The Blue Apron (NYSE:APRN) IPO dumpster fire may have incinerated the hope of any other meal kit delivery service going public anytime soon, but the industry itself still looks healthy enough to survive.
With the spigot of the public equity markets likely turned off for the time being, though, meal kit players will increasingly need to turn to private equity and other corporate patrons to raise cash to grow. That's the route Blue Apron rival Chef'd has taken, raising $35 million by turning to Smithfield Foods, Campbell Soup (NYSE:CPB), and online grocer Fresh Direct. The development indicates we may not recognize the meal kit business in a few years.
Food prep made easy
The market for meal kit delivery is burgeoning. It's benefiting from food price deflation at the grocery store that has more consumers choosing to cook at home than eat out, but also from our hectic lives that make the planning, purchasing, and preparing of dinner a great big hassle. By delivering to your door a kit with all of the ingredients for a delicious meal, companies like Blue Apron, Plated, and Chef'd are tapping into the zeitgeist of an "experience" surrounding dinner, not the drudgery of it.
Last year, market researchers at Technomic said fresh food subscription services would grow by a factor of 10 over the next five years in just the U.S. alone, while global revenues would exceed $10 billion by 2020.
The biggest problem seems to be whether the delivery services can attract enough customers to make their businesses viable. Customer acquisition costs for Blue Apron are rising, and last quarter, it lost 93,000 customers. It also saw year-over-year declines in average order value, orders per customer, and average revenue per customer. Customers are increasingly testing out the service, then abandoning it, and those who stay are using it less and spending less when they do.
Because you can have a service that caters to just about any specialized menu you want, the pie of available customers will necessarily be cut up into narrower slices. We're also seeing bigger, well-financed companies entering the market.
The elephant in the room
The biggest, of course, is Amazon.com (NASDAQ:AMZN), which did a soft launch of a service recently and has sought trademark protection even as it swallows Whole Foods Market (NASDAQ:WFM). That move alone doomed Blue Apron's IPO and caused investors to question whether it was possible for niche companies to make a go of it. There's a shakeout coming to meal kit delivery.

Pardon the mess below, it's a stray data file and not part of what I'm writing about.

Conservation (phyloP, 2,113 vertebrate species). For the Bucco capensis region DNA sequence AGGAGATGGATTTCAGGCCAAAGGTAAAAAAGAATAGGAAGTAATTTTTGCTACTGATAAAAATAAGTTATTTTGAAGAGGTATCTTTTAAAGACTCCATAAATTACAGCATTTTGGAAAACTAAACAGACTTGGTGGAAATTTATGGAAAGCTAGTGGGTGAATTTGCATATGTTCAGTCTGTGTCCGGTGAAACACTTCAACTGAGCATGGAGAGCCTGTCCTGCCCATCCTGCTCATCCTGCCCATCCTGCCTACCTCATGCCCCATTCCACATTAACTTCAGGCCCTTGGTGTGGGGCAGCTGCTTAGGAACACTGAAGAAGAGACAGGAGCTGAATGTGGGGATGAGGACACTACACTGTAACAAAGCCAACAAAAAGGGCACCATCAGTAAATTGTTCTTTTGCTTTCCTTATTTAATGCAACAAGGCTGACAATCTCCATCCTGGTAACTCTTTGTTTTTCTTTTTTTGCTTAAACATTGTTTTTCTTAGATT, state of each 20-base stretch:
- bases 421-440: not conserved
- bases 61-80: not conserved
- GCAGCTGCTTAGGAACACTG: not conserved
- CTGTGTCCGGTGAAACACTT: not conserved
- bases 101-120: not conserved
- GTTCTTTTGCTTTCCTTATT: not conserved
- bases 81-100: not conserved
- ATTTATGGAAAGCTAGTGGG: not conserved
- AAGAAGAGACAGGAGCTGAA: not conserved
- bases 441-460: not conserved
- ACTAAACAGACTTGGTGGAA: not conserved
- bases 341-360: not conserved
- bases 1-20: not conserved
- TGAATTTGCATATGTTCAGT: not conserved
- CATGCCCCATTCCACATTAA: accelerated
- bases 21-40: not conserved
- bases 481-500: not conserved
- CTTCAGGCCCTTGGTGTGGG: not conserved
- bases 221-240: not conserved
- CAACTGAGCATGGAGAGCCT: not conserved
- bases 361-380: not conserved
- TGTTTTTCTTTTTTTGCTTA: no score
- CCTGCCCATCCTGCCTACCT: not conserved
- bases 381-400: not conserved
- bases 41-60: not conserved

This is why the route Chef'd is taking could be the future for the industry. First, Chef'd is not a subscription service like Blue Apron, but rather one that you call when you want so you're not tied to a recurring bill. It's also not spending a lot on marketing, as its better-known rival is. According to CNBC, Chef'd spends about 1% of its sales on marketing; Blue Apron spent 14.5% of net sales on getting its name out there. That was lower than the 25% it spent in the first quarter, but still elevated, and it also means that without heavy advertising, Blue Apron will have difficulty attracting customers.
Chef'd, on the other hand, is turning to name-brand partners to help pick up the tab, and you can bet Smithfield Foods and Campbell products will feature prominently in future kits from the service. Last month, Coca-Cola (NYSE:KO) signed on as a partner with Chef'd too, giving customers a choice of Coke, Dasani, or Gold Peak tea as beverage choices.
In a unique twist, Anheuser-Busch InBev (NYSE:BUD) is also partnering with meal kit companies. While you won't actually get a Budweiser with your meal kit from Canadian outfit ChefsPlate, you will get two Stella Artois glasses.
Making an end run
The evolution of how meal kit companies tackle the high cost of attracting customers to the service and getting them to stay also suggests that Amazon's entry might not be the category-killer many fear, even for Blue Apron. Certainly it brings seemingly unending financial resources to bear, and a top-tier delivery service with a built-in, loyal customer base, but it had that with groceries and delivery and hasn't made much of a mark in the space yet. The Fresh Direct connection with Chef'd also shows how Amazon's online rivals are responding. They don't have to build a service from the ground up, but they can leverage existing capabilities to meet the threat.
The Blue Apron IPO was a disaster in that it spectacularly failed to meet investor expectations. But even though it has dampened enthusiasm for any similar service to go public, it hasn't killed off meal kit delivery, which so far is showing resiliency in the face of adversity.
John Mackey, CEO of Whole Foods Market, is a member of The Motley Fool's board of directors. David Gardner owns shares of Amazon and Whole Foods Market. Rich Duprey has no position in any of the stocks mentioned. Tom Gardner owns shares of Whole Foods Market. The Motley Fool owns shares of and recommends Amazon and Anheuser-Busch InBev NV. The Motley Fool owns shares of Whole Foods Market. The Motley Fool has a disclosure policy.